2. Hemo-somatic Flagellates

Leishmania species are transmitted by sandflies of the phlebotomous species while Trypanosoma species are transmitted by either tsetse fly (glossina species) for African trypanosomiasis or the kissing bug (triatomid bug) for American trypanosomiasis. Transmission occurs through insect vectors and man is the definitive host. 

Both Leishmania and Trypanosoma produce by longitudinal binary fission.

There are several developmental stages of the two parasites depending on: the presence or absence of free flagellum, position of the kinetoplast relative to the nucleus and presence or absence of undulating membrane. The developmental stages are amastigote and promastigote, epimastigote, trypomastigote, and metacystic trypomastigote.

a) Leishmania Species

Leishmania species cause leishmaniasis.  Leishmania species contain the amastigote and promastigote stage only. Man is the definitive host.

The life cycle of Leishmania.

Promastigote is inoculated into the skin by a sandfly during a blood meal. The promastigotes are taken up by macrophages and they become amastigotes. Amastigotes multiply by binary fission. Amastigotes are ingested by the insect vector during a blood meal and become promastigote in the gut of the vector. Promastigotes multiply by binary fission and migrate to the proboscis of the sand fly.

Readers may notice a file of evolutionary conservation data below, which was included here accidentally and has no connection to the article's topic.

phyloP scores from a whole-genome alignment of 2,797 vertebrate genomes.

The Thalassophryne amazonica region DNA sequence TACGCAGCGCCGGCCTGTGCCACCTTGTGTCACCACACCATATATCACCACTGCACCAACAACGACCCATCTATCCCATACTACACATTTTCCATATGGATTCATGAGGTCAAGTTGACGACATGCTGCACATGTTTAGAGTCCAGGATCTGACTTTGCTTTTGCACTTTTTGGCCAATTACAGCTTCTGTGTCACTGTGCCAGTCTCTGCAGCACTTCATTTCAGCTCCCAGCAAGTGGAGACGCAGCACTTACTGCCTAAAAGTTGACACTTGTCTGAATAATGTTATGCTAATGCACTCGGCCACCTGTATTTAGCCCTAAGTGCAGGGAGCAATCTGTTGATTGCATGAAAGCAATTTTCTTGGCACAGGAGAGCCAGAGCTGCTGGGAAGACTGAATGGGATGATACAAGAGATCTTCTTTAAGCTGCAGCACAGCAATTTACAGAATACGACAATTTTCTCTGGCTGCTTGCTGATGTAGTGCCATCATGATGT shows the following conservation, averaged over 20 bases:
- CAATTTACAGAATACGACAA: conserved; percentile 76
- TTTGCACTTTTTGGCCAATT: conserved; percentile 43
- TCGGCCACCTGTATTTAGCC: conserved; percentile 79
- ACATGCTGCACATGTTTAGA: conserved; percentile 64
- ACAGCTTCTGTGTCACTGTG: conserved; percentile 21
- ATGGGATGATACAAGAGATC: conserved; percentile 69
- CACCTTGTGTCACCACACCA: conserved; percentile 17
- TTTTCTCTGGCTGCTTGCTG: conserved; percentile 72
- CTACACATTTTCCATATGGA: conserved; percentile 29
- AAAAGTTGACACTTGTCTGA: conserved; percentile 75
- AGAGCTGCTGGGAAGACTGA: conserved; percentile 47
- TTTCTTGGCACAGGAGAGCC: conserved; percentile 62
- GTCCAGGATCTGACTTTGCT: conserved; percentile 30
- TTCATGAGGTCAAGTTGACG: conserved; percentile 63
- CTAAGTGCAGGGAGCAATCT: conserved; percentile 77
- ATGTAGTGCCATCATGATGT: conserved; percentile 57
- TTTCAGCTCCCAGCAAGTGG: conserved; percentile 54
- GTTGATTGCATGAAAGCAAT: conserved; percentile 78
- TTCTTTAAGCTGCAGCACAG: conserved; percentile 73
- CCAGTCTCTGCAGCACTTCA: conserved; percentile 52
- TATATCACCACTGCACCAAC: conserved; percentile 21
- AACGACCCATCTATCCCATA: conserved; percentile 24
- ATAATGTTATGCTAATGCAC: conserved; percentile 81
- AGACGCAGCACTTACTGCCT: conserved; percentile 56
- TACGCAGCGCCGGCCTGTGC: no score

Clinical diseases caused by Leishmania species are:

  • Cutaneous leishmaniasis caused by Leishmania tropica major, Leishmania tropica minor, Leishmania mexican complex, and Leishmania aethiopica.
  • Visceral leishmaniasis caused by Leishmania donovani also called kala-azar fever.
  • Mucocutaneous leishmaniasis caused by Leishmania braziliensis complex.
Cutaneous Leishmaniasis

Cutaneous leishmaniasis causes skin lesions. The commonest of the three clinical diseases caused by Leishmania species

Leishmania tropica minor

Causes dry, urban, chronic old-world oriental sore.  At the site of bite by the vector, there is a painless dry ulcer that is self-limiting after about 1-2 years leaving a disfiguring sore. After the infection heals it confers long-lasting immunity to reinfection.

Leishmania tropica major

Causes a moist/wet, rural, acute old world cutaneous leishmaniasis. Has a wider geographical distribution compared to Leishmania tropica minor. The sore is self-healing after 3-6 months. After healing it confers a longlasting immunity against reinfection and infection from Leishmania tropica minor. There is sporadic human infection due to Leishmania tropica major.

Leishmania Aethopica

Found in Kenya, Ethiopia and some parts of Yemen. It causes old world cutaneous leishmaniasis and diffuse leishmaniasis.